Time to Celebrate the New Jersey Tomato!
It’s August in New Jersey, and that can only mean one thing – tomatoes are in season! The Jersey Tomato is a favorite among tomato lovers, but interestingly, there is no actual, singular Jersey Tomato.
Both the Rutgers and Ramapo tomatoes were part of a portfolio of varieties from New Jersey that date back to the post WWII era, when the Garden State was the leading producer of tomatoes. Lyman Schermerhorn was responsible for bringing us the Rutgers tomato in 1934 and Bernard Pollack developed the Ramapo variety of tomato at Rutgers University in 1968.
The Jersey Tomato varieties were, and continue to be, bred for their taste and not for long-distance shipping, and will not last for weeks after picking. They are vine-ripened when picked and are best eaten within days of purchase. The Rutgers tomato was developed as an open-pollinated beefsteak, with an excellent balance of acidity to sweetness and rich in flavor. A classic New Jersey tomato has both high sweetness and acidity with a thin skin.
During the 1960’s large, commercial farming became popular, and the delicious but delicate Rutgers and Ramapo tomatoes simply didn’t travel well for shipping nor produce a high enough yield for commercial growers. Sadly, the seed line was not maintained, and most modern versions are derivatives of the original tomatoes.
Some Tomato History
The Rutgers tomato was introduced in 1934 by Rutgers breeder Lyman Schermerhorn, produced for canning, juicing and the fresh market. The tomato was produced in a collaboration that started in 1928 with the Campbell Soup Company. Field tests were conducted for 6 years until the most superior tomato was released in 1934 as the Rutgers. The time between WWI and WWII saw an expansion of canning and truck farming, and New Jersey responded to this boom by producing 36,000+ acres of tomatoes.
According to Rutgers University, “Not only did Rutgers provide a top performing tomato for New Jersey’s processors, from Campbell Soup, Heinz, Hunt, and Ritter to smaller companies, but Rutgers tomato continued to be a preferred choice of commercial growers through much of the mid-twentieth century. It was grown worldwide, and used in breeding and selection of other improved varieties.”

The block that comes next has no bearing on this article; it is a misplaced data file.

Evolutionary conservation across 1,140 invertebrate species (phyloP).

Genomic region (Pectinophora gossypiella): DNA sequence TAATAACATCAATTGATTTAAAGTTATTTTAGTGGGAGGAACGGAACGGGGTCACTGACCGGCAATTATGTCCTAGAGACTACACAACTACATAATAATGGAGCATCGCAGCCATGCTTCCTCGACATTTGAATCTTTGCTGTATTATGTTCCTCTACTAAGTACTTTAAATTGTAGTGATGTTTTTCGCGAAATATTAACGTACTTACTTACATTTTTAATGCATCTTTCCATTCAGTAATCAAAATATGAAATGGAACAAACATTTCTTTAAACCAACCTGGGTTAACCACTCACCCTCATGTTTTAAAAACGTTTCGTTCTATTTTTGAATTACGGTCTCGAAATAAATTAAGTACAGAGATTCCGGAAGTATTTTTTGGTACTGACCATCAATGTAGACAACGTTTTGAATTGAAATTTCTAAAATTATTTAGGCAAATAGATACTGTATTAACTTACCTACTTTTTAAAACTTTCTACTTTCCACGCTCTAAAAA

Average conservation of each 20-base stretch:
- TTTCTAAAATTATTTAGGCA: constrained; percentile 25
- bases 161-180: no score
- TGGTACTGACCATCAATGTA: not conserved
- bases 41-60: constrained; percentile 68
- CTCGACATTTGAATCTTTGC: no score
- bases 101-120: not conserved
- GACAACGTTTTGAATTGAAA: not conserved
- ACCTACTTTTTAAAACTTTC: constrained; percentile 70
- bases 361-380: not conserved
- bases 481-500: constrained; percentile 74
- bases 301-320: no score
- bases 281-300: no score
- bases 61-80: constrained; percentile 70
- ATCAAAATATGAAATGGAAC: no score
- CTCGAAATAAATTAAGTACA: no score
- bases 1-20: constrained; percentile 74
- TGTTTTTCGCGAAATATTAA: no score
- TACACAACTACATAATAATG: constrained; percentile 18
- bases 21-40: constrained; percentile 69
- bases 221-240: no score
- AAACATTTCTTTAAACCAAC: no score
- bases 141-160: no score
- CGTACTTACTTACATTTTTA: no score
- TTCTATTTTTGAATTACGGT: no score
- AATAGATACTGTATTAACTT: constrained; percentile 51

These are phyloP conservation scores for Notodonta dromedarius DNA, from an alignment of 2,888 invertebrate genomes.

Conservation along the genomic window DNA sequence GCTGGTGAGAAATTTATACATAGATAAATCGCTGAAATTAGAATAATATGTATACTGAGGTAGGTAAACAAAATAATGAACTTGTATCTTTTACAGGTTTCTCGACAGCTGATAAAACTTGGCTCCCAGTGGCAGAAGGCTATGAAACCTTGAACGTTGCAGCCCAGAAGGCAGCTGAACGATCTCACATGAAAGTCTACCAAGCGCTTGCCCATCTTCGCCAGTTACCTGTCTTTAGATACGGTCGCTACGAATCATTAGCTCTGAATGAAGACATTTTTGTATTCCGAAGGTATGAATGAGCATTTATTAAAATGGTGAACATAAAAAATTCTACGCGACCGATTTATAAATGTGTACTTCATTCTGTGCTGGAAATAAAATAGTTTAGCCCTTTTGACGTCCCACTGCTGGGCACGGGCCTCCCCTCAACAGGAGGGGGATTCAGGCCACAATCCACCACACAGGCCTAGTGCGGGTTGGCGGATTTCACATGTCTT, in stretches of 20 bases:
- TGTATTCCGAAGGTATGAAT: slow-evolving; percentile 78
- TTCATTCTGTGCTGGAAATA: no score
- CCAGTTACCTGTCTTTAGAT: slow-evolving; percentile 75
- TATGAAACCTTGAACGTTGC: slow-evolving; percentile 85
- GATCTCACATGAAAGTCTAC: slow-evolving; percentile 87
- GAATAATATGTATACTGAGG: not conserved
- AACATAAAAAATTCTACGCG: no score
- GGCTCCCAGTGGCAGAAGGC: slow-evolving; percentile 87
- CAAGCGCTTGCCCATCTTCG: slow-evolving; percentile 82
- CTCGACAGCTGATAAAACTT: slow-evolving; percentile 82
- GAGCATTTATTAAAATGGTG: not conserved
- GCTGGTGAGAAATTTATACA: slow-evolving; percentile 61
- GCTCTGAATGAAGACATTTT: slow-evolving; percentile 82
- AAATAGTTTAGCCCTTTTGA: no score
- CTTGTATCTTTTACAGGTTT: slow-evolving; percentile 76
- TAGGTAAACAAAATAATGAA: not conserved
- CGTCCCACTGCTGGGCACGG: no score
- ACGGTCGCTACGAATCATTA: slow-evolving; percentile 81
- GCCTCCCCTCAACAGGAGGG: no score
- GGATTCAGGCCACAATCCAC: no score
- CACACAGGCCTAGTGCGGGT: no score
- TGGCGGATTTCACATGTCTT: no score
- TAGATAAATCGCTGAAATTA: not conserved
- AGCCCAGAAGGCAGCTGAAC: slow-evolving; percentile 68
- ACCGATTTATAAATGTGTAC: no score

One study showed that by 1952, the Rutgers represented 72 percent of all commercially grown tomatoes in the U.S., and was the most popular variety of tomato in the world, reaching 60% of the global tomato market.
While the tomatoes fell out of favor with high-production farms, they remained very popular with home gardeners. In response to public demand for these seeds to be available once again, in 2008, Rutgers University re-introduced the Ramapo tomato seed for commercial production for the small farm/garden market. Only 8,000 seed packets were released.
In 2009, Rutgers scientists at the New Jersey Agricultural Experiment Station (NJAES) launched the Jersey Tomato Project to revive the coveted Rutgers tomato. It was discovered that Campbell Soup still had some genetic material from the parent plants of the original Rutgers tomato. From 2009 to 2014, scientists and plant breeders worked to revive the cultivar and finally debuted the Rutgers 250 in 2016, named to celebrate Rutgers University’s 250th anniversary.
Interested in trying to grow your own New Jersey tomatoes? Rutgers University offers several links for information and seed resources:
Rediscover the Jersey Tomato: breeding.rutgers.edu/tomatoes
Starting Vegetable Seeds Indoors: njaes.rutgers.edu/fs787
Growing Tomatoes in the Home Garden: njaes.rutgers.edu/pubs/publication.asp?pid=FS678
Visit Rutgers New Jersey Agricultural Experiment Station on the web at: njaes.rutgers.edu
Questions? Contact: ramapotomato@NJAES.Rutgers.edu
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